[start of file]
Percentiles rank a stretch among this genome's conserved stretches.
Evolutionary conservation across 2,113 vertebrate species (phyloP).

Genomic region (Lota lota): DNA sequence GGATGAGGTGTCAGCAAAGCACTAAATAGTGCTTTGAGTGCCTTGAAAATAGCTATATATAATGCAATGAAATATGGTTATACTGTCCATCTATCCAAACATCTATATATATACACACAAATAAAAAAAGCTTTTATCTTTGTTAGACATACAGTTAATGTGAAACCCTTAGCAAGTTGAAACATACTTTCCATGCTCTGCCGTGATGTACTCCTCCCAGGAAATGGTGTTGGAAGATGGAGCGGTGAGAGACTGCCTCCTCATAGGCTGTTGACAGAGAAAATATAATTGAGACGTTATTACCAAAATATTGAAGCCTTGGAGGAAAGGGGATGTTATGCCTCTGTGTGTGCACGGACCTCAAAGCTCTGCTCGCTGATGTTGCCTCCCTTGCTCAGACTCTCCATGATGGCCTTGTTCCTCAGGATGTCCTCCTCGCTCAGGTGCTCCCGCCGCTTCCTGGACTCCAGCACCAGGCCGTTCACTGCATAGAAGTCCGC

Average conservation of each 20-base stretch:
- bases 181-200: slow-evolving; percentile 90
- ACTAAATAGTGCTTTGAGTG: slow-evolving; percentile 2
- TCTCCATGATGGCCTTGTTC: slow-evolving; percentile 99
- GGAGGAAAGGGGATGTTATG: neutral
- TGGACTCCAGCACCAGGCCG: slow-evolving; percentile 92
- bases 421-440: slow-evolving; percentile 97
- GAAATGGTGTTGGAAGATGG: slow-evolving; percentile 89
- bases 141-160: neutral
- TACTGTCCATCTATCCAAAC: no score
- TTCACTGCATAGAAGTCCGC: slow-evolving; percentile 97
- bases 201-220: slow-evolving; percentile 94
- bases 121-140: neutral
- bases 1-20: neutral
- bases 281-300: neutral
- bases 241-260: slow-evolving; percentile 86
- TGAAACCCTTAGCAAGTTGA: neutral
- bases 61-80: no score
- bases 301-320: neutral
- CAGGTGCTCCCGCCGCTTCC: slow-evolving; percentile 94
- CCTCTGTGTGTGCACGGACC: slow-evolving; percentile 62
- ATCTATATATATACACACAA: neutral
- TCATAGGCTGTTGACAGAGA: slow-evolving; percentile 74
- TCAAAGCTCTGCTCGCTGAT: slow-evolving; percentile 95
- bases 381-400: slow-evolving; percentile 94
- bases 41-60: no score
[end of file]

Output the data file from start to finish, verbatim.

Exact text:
Percentiles rank a stretch among this genome's conserved stretches.
Evolutionary conservation across 2,113 vertebrate species (phyloP).

Genomic region (Lota lota): DNA sequence GGATGAGGTGTCAGCAAAGCACTAAATAGTGCTTTGAGTGCCTTGAAAATAGCTATATATAATGCAATGAAATATGGTTATACTGTCCATCTATCCAAACATCTATATATATACACACAAATAAAAAAAGCTTTTATCTTTGTTAGACATACAGTTAATGTGAAACCCTTAGCAAGTTGAAACATACTTTCCATGCTCTGCCGTGATGTACTCCTCCCAGGAAATGGTGTTGGAAGATGGAGCGGTGAGAGACTGCCTCCTCATAGGCTGTTGACAGAGAAAATATAATTGAGACGTTATTACCAAAATATTGAAGCCTTGGAGGAAAGGGGATGTTATGCCTCTGTGTGTGCACGGACCTCAAAGCTCTGCTCGCTGATGTTGCCTCCCTTGCTCAGACTCTCCATGATGGCCTTGTTCCTCAGGATGTCCTCCTCGCTCAGGTGCTCCCGCCGCTTCCTGGACTCCAGCACCAGGCCGTTCACTGCATAGAAGTCCGC

Average conservation of each 20-base stretch:
- bases 181-200: slow-evolving; percentile 90
- ACTAAATAGTGCTTTGAGTG: slow-evolving; percentile 2
- TCTCCATGATGGCCTTGTTC: slow-evolving; percentile 99
- GGAGGAAAGGGGATGTTATG: neutral
- TGGACTCCAGCACCAGGCCG: slow-evolving; percentile 92
- bases 421-440: slow-evolving; percentile 97
- GAAATGGTGTTGGAAGATGG: slow-evolving; percentile 89
- bases 141-160: neutral
- TACTGTCCATCTATCCAAAC: no score
- TTCACTGCATAGAAGTCCGC: slow-evolving; percentile 97
- bases 201-220: slow-evolving; percentile 94
- bases 121-140: neutral
- bases 1-20: neutral
- bases 281-300: neutral
- bases 241-260: slow-evolving; percentile 86
- TGAAACCCTTAGCAAGTTGA: neutral
- bases 61-80: no score
- bases 301-320: neutral
- CAGGTGCTCCCGCCGCTTCC: slow-evolving; percentile 94
- CCTCTGTGTGTGCACGGACC: slow-evolving; percentile 62
- ATCTATATATATACACACAA: neutral
- TCATAGGCTGTTGACAGAGA: slow-evolving; percentile 74
- TCAAAGCTCTGCTCGCTGAT: slow-evolving; percentile 95
- bases 381-400: slow-evolving; percentile 94
- bases 41-60: no score